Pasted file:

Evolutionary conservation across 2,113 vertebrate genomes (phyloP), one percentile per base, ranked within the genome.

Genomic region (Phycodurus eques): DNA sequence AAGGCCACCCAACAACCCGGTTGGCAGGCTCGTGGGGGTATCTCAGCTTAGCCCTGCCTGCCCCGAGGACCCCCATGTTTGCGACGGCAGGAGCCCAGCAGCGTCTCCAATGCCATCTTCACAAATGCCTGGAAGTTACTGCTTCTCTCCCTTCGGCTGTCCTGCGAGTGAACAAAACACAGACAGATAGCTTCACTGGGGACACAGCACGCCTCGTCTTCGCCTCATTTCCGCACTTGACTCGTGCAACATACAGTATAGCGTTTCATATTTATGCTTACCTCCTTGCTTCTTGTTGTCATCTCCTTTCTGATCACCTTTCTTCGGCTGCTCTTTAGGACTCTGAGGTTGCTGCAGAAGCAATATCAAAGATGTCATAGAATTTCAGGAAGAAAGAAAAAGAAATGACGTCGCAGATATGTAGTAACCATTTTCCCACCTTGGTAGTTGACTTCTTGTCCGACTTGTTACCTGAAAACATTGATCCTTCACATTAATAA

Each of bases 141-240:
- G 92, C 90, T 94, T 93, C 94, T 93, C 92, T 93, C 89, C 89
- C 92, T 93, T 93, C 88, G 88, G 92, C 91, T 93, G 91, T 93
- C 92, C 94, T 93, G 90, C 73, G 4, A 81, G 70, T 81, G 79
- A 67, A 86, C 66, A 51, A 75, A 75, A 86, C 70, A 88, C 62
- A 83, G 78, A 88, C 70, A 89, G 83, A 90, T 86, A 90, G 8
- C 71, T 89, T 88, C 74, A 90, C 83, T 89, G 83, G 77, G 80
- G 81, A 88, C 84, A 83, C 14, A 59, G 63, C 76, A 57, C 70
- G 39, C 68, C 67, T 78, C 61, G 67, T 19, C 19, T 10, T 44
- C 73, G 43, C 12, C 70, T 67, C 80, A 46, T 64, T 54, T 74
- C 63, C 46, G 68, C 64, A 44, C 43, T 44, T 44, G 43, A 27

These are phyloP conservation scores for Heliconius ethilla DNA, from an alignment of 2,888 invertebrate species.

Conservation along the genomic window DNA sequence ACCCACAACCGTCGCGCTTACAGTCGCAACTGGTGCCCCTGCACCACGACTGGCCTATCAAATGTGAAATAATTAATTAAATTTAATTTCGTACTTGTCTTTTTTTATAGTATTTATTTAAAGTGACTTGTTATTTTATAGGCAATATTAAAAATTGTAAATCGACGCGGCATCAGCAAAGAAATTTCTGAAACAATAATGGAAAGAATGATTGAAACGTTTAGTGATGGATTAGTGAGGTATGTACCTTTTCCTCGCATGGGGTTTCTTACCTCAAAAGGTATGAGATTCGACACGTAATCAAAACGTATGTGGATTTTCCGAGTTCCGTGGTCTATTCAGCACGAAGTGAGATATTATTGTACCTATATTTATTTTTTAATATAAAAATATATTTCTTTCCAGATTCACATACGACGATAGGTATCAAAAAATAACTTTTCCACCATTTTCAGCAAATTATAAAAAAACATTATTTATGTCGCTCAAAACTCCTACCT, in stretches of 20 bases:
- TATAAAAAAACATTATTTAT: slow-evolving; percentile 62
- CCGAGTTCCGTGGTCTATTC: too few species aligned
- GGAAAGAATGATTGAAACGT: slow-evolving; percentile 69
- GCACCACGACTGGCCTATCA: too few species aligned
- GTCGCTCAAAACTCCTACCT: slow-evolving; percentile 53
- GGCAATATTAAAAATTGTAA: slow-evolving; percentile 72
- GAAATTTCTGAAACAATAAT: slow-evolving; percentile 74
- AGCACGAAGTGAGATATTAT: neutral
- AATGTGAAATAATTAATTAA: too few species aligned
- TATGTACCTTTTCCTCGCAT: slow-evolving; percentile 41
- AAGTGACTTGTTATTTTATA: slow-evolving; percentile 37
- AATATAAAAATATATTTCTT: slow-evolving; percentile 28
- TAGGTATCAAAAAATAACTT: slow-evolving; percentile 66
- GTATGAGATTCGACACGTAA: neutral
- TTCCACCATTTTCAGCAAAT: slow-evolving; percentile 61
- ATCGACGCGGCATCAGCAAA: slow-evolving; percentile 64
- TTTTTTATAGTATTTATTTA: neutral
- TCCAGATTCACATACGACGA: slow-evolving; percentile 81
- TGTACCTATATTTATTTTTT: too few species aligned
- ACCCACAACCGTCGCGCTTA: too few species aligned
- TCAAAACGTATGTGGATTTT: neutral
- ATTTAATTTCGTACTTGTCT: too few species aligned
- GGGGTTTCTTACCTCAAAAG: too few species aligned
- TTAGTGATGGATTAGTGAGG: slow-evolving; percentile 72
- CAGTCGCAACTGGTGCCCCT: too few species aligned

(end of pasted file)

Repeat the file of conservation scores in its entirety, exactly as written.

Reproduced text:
Evolutionary conservation across 2,113 vertebrate genomes (phyloP), one percentile per base, ranked within the genome.

Genomic region (Phycodurus eques): DNA sequence AAGGCCACCCAACAACCCGGTTGGCAGGCTCGTGGGGGTATCTCAGCTTAGCCCTGCCTGCCCCGAGGACCCCCATGTTTGCGACGGCAGGAGCCCAGCAGCGTCTCCAATGCCATCTTCACAAATGCCTGGAAGTTACTGCTTCTCTCCCTTCGGCTGTCCTGCGAGTGAACAAAACACAGACAGATAGCTTCACTGGGGACACAGCACGCCTCGTCTTCGCCTCATTTCCGCACTTGACTCGTGCAACATACAGTATAGCGTTTCATATTTATGCTTACCTCCTTGCTTCTTGTTGTCATCTCCTTTCTGATCACCTTTCTTCGGCTGCTCTTTAGGACTCTGAGGTTGCTGCAGAAGCAATATCAAAGATGTCATAGAATTTCAGGAAGAAAGAAAAAGAAATGACGTCGCAGATATGTAGTAACCATTTTCCCACCTTGGTAGTTGACTTCTTGTCCGACTTGTTACCTGAAAACATTGATCCTTCACATTAATAA

Each of bases 141-240:
- G 92, C 90, T 94, T 93, C 94, T 93, C 92, T 93, C 89, C 89
- C 92, T 93, T 93, C 88, G 88, G 92, C 91, T 93, G 91, T 93
- C 92, C 94, T 93, G 90, C 73, G 4, A 81, G 70, T 81, G 79
- A 67, A 86, C 66, A 51, A 75, A 75, A 86, C 70, A 88, C 62
- A 83, G 78, A 88, C 70, A 89, G 83, A 90, T 86, A 90, G 8
- C 71, T 89, T 88, C 74, A 90, C 83, T 89, G 83, G 77, G 80
- G 81, A 88, C 84, A 83, C 14, A 59, G 63, C 76, A 57, C 70
- G 39, C 68, C 67, T 78, C 61, G 67, T 19, C 19, T 10, T 44
- C 73, G 43, C 12, C 70, T 67, C 80, A 46, T 64, T 54, T 74
- C 63, C 46, G 68, C 64, A 44, C 43, T 44, T 44, G 43, A 27

These are phyloP conservation scores for Heliconius ethilla DNA, from an alignment of 2,888 invertebrate species.

Conservation along the genomic window DNA sequence ACCCACAACCGTCGCGCTTACAGTCGCAACTGGTGCCCCTGCACCACGACTGGCCTATCAAATGTGAAATAATTAATTAAATTTAATTTCGTACTTGTCTTTTTTTATAGTATTTATTTAAAGTGACTTGTTATTTTATAGGCAATATTAAAAATTGTAAATCGACGCGGCATCAGCAAAGAAATTTCTGAAACAATAATGGAAAGAATGATTGAAACGTTTAGTGATGGATTAGTGAGGTATGTACCTTTTCCTCGCATGGGGTTTCTTACCTCAAAAGGTATGAGATTCGACACGTAATCAAAACGTATGTGGATTTTCCGAGTTCCGTGGTCTATTCAGCACGAAGTGAGATATTATTGTACCTATATTTATTTTTTAATATAAAAATATATTTCTTTCCAGATTCACATACGACGATAGGTATCAAAAAATAACTTTTCCACCATTTTCAGCAAATTATAAAAAAACATTATTTATGTCGCTCAAAACTCCTACCT, in stretches of 20 bases:
- TATAAAAAAACATTATTTAT: slow-evolving; percentile 62
- CCGAGTTCCGTGGTCTATTC: too few species aligned
- GGAAAGAATGATTGAAACGT: slow-evolving; percentile 69
- GCACCACGACTGGCCTATCA: too few species aligned
- GTCGCTCAAAACTCCTACCT: slow-evolving; percentile 53
- GGCAATATTAAAAATTGTAA: slow-evolving; percentile 72
- GAAATTTCTGAAACAATAAT: slow-evolving; percentile 74
- AGCACGAAGTGAGATATTAT: neutral
- AATGTGAAATAATTAATTAA: too few species aligned
- TATGTACCTTTTCCTCGCAT: slow-evolving; percentile 41
- AAGTGACTTGTTATTTTATA: slow-evolving; percentile 37
- AATATAAAAATATATTTCTT: slow-evolving; percentile 28
- TAGGTATCAAAAAATAACTT: slow-evolving; percentile 66
- GTATGAGATTCGACACGTAA: neutral
- TTCCACCATTTTCAGCAAAT: slow-evolving; percentile 61
- ATCGACGCGGCATCAGCAAA: slow-evolving; percentile 64
- TTTTTTATAGTATTTATTTA: neutral
- TCCAGATTCACATACGACGA: slow-evolving; percentile 81
- TGTACCTATATTTATTTTTT: too few species aligned
- ACCCACAACCGTCGCGCTTA: too few species aligned
- TCAAAACGTATGTGGATTTT: neutral
- ATTTAATTTCGTACTTGTCT: too few species aligned
- GGGGTTTCTTACCTCAAAAG: too few species aligned
- TTAGTGATGGATTAGTGAGG: slow-evolving; percentile 72
- CAGTCGCAACTGGTGCCCCT: too few species aligned